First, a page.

“The moments when the food is inserted into the mouth and savoured are few compared with those spent happily reading cookbooks and trying to follow their instructions, or watching celebrity chefs on television […] or talking about food and swapping recipes.”
-Raymond Tallis, Hunger
I was walking to the beach. A truck stopped beside me on the road. It was The Painter and her friend The Gardener. Wanna. Come. Swimming. To. West. Bay? A perfect summer moment. A relief. I hopped in.
We swam, mostly. The water glimmered shades of dark blue, yellow, purple, its surface calm as a lake. After weeks of hot sun, the water was sensually temperate, almost the same temperature as our bodies.
Back on the wide, pale beach, leaning against bleached logs, we talked about salmon, our favourite ways of eating it. I always ask for the recipe. The Painter: butter, salt, pepper, fried in a pan. The Gardener said she uses what she calls “the NDP Barbecue recipe”: brine the salmon for fifteen minutes or so, wipe off the brine, slather it in melted butter, then grill. I told them how I make a marinade of mustard and maple syrup – but really, I said, Maple. Syrup. Is. All. You. Need.
We got excited as we talked about salmon. Oh. My. Said The Painter. I. Want. To. Go. Home. Right. Now. And. Make. Some.
I always ask people for their recipes. It is a way to understand what they hunger for.
In the past week, visitors have provided happy reprieve to writerly solitude. As I did last year, I asked them to bring only a recipe and ingredients for a single meal. The Anti-Poverty Activist was precise and elegant with her choice: a sweet potato and cheese quesadilla (recipe below). She has some experience with the hills on this island; her ingredient bag was extremely compact. The Swimmer took no such precautions, and exuberantly pulled all manner of delectable food item out of her two bulging knapsacks. The Blue-Eyed Stranger brought a found poem of random vegetables and fruit from her fridge.
I was cooked for, lovingly and creatively. Blue-Eyed Stranger conjured her breakfast magic, dancing between fridge, oven and stove, riffing and improvising. The Swimmer had marinated chicken breasts in jerk seasoning before even leaving town; to that she added chopped onions and red pepper, and yogurt. Not quite knowing what to expect, I made potato salad. It was an incongrouous and unexpectedly harmonious combination, not unlike our friendship, which has boiled over, dried up, and then simmered and seasoned, over the years.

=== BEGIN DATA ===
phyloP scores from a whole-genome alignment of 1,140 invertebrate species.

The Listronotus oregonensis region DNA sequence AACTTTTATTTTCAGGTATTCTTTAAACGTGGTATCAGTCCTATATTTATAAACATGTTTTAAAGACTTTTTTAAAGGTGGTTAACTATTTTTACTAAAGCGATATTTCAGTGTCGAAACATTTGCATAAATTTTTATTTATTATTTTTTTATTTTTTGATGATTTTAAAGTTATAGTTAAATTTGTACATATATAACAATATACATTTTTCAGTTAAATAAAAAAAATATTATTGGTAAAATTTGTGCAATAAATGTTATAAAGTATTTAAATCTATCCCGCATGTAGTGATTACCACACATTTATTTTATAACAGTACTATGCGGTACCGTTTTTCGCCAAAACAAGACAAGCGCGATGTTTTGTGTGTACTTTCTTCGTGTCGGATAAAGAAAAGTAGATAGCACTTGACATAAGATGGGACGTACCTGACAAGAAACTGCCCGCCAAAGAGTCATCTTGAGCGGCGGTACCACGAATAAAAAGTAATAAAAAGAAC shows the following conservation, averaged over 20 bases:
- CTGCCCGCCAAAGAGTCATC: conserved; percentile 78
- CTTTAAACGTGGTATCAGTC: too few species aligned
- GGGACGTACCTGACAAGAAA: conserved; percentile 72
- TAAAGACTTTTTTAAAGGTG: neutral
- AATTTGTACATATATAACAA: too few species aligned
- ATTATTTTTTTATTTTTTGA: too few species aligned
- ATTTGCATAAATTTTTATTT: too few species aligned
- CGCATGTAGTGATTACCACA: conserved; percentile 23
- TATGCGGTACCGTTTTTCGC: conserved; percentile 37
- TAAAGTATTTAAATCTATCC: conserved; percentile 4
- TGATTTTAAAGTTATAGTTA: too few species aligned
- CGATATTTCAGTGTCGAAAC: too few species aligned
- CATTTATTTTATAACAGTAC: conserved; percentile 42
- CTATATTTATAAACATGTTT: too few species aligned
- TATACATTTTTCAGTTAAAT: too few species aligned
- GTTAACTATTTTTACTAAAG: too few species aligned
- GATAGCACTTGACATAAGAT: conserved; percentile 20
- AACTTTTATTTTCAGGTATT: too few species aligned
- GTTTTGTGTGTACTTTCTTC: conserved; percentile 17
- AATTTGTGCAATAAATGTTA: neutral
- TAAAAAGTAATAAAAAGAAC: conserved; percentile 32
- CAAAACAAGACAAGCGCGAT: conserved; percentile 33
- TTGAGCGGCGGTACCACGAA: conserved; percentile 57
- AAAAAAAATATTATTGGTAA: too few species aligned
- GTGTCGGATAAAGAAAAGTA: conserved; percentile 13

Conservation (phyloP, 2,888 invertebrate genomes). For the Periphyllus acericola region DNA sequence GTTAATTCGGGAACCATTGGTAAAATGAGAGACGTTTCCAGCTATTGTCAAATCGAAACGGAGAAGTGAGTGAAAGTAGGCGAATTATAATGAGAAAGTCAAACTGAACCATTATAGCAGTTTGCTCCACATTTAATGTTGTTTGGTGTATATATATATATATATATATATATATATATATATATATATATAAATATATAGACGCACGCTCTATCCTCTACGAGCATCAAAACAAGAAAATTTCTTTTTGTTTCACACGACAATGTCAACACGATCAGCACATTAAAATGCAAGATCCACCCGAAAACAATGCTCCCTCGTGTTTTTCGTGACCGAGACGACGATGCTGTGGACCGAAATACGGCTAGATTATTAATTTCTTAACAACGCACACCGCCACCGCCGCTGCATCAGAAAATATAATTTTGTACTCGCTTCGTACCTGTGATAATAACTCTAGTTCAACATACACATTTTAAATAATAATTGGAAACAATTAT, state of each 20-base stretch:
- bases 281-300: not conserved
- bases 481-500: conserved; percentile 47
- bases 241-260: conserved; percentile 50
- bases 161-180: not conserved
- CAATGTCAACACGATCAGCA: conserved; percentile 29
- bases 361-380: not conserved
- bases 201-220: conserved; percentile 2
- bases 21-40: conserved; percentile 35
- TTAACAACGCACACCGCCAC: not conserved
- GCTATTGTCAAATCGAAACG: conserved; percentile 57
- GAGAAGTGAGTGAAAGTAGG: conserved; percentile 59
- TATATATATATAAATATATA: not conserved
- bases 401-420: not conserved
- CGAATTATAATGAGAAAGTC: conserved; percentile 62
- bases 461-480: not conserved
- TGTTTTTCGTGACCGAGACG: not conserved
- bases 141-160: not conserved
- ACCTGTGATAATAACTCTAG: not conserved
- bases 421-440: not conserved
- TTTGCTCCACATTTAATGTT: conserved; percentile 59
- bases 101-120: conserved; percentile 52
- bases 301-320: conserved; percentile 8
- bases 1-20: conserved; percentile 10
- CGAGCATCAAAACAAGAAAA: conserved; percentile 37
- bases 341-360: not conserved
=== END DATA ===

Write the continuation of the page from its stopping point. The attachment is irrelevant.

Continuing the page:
Recipes help describe a person. The clarity of a dish with four ingredients; the colourful chaos of vegetables and meat in a casserole dish; the unabashed joy of eggs, sausages and potatoes, extravagantly spiced.
Getting to know someone, or knowing them better, requires, at the very least, a recipe and a meal.
SWEET POTATO QUESADILLAS
* 1 1/2 cups finely chopped onions (1 medium to large onion)
* 2 garlic cloves, minced or pressed
* 3 Tbsp. vegetable oil
* 4 cups grated peeled sweet potatoes (about 1 1/2 largish potatoes
* 1/2 tsp. dried oregano
* 1 tsp. chili powder
* 2 tsp. ground cumin
* generous pinch of cayenne
* salt and ground pepper to taste
* 1 cup grated sharp cheddar cheese
8 tortillas (8 to 10″)
Saute the onions and garlic in oil until onions are translucent. Add
grated sweet potatoes, oregano, chili powder, cumin, and cayenne and
cook, covered for about 10 mins, stirring frequently to prevent
sticking. When the sweet potato is tender, add salt and pepper to
taste and remove from heat. Spread 1/8 of filling and 2 Tbsp. of
cheese on each tortilla. Cook filled tortillas.
Serve immediately, topped with salsa and sour cream.
From “Moosewood Cooks at Home”
ps: they’re also good cold the next day, if there are any left (especially on picnics)